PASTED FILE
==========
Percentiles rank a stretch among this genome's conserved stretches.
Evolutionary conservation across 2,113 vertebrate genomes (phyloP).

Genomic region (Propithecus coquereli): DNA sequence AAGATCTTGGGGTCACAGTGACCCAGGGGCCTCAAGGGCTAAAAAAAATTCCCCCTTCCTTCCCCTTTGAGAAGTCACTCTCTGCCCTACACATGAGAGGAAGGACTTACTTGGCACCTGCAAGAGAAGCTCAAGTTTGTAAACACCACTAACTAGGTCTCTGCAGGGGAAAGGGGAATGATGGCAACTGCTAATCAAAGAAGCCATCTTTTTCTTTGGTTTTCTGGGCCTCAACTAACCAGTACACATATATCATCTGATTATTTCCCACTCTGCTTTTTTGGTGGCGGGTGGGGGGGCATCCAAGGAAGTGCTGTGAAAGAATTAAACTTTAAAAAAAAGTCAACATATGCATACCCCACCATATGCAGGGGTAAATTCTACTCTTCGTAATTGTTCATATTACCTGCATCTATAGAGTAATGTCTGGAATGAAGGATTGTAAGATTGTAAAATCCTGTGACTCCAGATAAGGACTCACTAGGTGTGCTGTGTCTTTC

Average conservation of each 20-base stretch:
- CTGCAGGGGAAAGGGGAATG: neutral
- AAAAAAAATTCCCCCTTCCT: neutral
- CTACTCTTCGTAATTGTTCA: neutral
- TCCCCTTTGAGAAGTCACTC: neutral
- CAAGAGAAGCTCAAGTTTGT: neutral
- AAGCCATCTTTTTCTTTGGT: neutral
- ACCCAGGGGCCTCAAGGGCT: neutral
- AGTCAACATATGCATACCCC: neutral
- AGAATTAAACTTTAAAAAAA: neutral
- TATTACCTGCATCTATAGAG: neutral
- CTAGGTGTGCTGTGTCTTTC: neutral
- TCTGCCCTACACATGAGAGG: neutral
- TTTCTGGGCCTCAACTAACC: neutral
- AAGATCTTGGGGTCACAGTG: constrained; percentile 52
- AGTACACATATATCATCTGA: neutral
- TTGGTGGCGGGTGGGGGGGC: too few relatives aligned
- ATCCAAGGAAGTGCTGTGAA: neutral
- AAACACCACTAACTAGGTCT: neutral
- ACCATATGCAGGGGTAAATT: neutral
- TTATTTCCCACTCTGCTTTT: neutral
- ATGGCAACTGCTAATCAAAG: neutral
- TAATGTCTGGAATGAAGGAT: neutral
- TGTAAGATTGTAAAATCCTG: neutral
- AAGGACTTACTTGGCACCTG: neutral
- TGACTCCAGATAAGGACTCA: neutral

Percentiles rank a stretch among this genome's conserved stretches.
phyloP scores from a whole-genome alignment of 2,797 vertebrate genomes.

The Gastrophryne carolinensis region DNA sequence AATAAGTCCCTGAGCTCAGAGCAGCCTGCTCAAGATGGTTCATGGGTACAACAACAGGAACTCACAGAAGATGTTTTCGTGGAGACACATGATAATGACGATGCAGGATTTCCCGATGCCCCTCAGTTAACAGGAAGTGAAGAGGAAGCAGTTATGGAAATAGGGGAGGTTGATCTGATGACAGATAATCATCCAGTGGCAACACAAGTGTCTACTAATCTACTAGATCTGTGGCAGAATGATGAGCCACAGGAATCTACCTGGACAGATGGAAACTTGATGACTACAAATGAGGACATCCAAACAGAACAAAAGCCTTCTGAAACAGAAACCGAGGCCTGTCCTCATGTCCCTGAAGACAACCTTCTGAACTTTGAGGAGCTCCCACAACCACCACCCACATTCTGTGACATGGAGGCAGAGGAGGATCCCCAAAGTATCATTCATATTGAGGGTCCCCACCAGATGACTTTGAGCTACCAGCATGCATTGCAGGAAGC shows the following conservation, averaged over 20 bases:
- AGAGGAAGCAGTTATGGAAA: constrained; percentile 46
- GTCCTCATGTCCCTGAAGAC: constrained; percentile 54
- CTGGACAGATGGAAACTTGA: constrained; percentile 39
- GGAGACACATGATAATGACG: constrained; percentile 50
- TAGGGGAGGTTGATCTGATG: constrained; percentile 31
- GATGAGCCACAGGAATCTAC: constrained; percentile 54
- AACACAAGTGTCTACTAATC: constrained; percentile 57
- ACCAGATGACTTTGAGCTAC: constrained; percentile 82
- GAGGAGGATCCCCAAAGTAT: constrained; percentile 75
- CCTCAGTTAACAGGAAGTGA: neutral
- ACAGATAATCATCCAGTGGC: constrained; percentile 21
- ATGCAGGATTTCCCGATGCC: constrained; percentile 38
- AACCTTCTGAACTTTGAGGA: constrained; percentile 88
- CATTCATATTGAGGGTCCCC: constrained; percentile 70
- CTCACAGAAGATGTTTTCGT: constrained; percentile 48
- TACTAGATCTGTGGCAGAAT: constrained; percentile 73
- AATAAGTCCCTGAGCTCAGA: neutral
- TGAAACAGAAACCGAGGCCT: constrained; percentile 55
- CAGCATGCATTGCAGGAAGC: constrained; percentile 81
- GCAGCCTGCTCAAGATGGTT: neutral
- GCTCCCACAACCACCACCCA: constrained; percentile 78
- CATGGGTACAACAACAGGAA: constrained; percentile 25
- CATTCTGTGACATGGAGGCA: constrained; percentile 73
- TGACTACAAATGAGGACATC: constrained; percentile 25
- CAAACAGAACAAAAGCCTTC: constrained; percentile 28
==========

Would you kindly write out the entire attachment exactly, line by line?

Percentiles rank a stretch among this genome's conserved stretches.
Evolutionary conservation across 2,113 vertebrate genomes (phyloP).

Genomic region (Propithecus coquereli): DNA sequence AAGATCTTGGGGTCACAGTGACCCAGGGGCCTCAAGGGCTAAAAAAAATTCCCCCTTCCTTCCCCTTTGAGAAGTCACTCTCTGCCCTACACATGAGAGGAAGGACTTACTTGGCACCTGCAAGAGAAGCTCAAGTTTGTAAACACCACTAACTAGGTCTCTGCAGGGGAAAGGGGAATGATGGCAACTGCTAATCAAAGAAGCCATCTTTTTCTTTGGTTTTCTGGGCCTCAACTAACCAGTACACATATATCATCTGATTATTTCCCACTCTGCTTTTTTGGTGGCGGGTGGGGGGGCATCCAAGGAAGTGCTGTGAAAGAATTAAACTTTAAAAAAAAGTCAACATATGCATACCCCACCATATGCAGGGGTAAATTCTACTCTTCGTAATTGTTCATATTACCTGCATCTATAGAGTAATGTCTGGAATGAAGGATTGTAAGATTGTAAAATCCTGTGACTCCAGATAAGGACTCACTAGGTGTGCTGTGTCTTTC

Average conservation of each 20-base stretch:
- CTGCAGGGGAAAGGGGAATG: neutral
- AAAAAAAATTCCCCCTTCCT: neutral
- CTACTCTTCGTAATTGTTCA: neutral
- TCCCCTTTGAGAAGTCACTC: neutral
- CAAGAGAAGCTCAAGTTTGT: neutral
- AAGCCATCTTTTTCTTTGGT: neutral
- ACCCAGGGGCCTCAAGGGCT: neutral
- AGTCAACATATGCATACCCC: neutral
- AGAATTAAACTTTAAAAAAA: neutral
- TATTACCTGCATCTATAGAG: neutral
- CTAGGTGTGCTGTGTCTTTC: neutral
- TCTGCCCTACACATGAGAGG: neutral
- TTTCTGGGCCTCAACTAACC: neutral
- AAGATCTTGGGGTCACAGTG: constrained; percentile 52
- AGTACACATATATCATCTGA: neutral
- TTGGTGGCGGGTGGGGGGGC: too few relatives aligned
- ATCCAAGGAAGTGCTGTGAA: neutral
- AAACACCACTAACTAGGTCT: neutral
- ACCATATGCAGGGGTAAATT: neutral
- TTATTTCCCACTCTGCTTTT: neutral
- ATGGCAACTGCTAATCAAAG: neutral
- TAATGTCTGGAATGAAGGAT: neutral
- TGTAAGATTGTAAAATCCTG: neutral
- AAGGACTTACTTGGCACCTG: neutral
- TGACTCCAGATAAGGACTCA: neutral

Percentiles rank a stretch among this genome's conserved stretches.
phyloP scores from a whole-genome alignment of 2,797 vertebrate genomes.

The Gastrophryne carolinensis region DNA sequence AATAAGTCCCTGAGCTCAGAGCAGCCTGCTCAAGATGGTTCATGGGTACAACAACAGGAACTCACAGAAGATGTTTTCGTGGAGACACATGATAATGACGATGCAGGATTTCCCGATGCCCCTCAGTTAACAGGAAGTGAAGAGGAAGCAGTTATGGAAATAGGGGAGGTTGATCTGATGACAGATAATCATCCAGTGGCAACACAAGTGTCTACTAATCTACTAGATCTGTGGCAGAATGATGAGCCACAGGAATCTACCTGGACAGATGGAAACTTGATGACTACAAATGAGGACATCCAAACAGAACAAAAGCCTTCTGAAACAGAAACCGAGGCCTGTCCTCATGTCCCTGAAGACAACCTTCTGAACTTTGAGGAGCTCCCACAACCACCACCCACATTCTGTGACATGGAGGCAGAGGAGGATCCCCAAAGTATCATTCATATTGAGGGTCCCCACCAGATGACTTTGAGCTACCAGCATGCATTGCAGGAAGC shows the following conservation, averaged over 20 bases:
- AGAGGAAGCAGTTATGGAAA: constrained; percentile 46
- GTCCTCATGTCCCTGAAGAC: constrained; percentile 54
- CTGGACAGATGGAAACTTGA: constrained; percentile 39
- GGAGACACATGATAATGACG: constrained; percentile 50
- TAGGGGAGGTTGATCTGATG: constrained; percentile 31
- GATGAGCCACAGGAATCTAC: constrained; percentile 54
- AACACAAGTGTCTACTAATC: constrained; percentile 57
- ACCAGATGACTTTGAGCTAC: constrained; percentile 82
- GAGGAGGATCCCCAAAGTAT: constrained; percentile 75
- CCTCAGTTAACAGGAAGTGA: neutral
- ACAGATAATCATCCAGTGGC: constrained; percentile 21
- ATGCAGGATTTCCCGATGCC: constrained; percentile 38
- AACCTTCTGAACTTTGAGGA: constrained; percentile 88
- CATTCATATTGAGGGTCCCC: constrained; percentile 70
- CTCACAGAAGATGTTTTCGT: constrained; percentile 48
- TACTAGATCTGTGGCAGAAT: constrained; percentile 73
- AATAAGTCCCTGAGCTCAGA: neutral
- TGAAACAGAAACCGAGGCCT: constrained; percentile 55
- CAGCATGCATTGCAGGAAGC: constrained; percentile 81
- GCAGCCTGCTCAAGATGGTT: neutral
- GCTCCCACAACCACCACCCA: constrained; percentile 78
- CATGGGTACAACAACAGGAA: constrained; percentile 25
- CATTCTGTGACATGGAGGCA: constrained; percentile 73
- TGACTACAAATGAGGACATC: constrained; percentile 25
- CAAACAGAACAAAAGCCTTC: constrained; percentile 28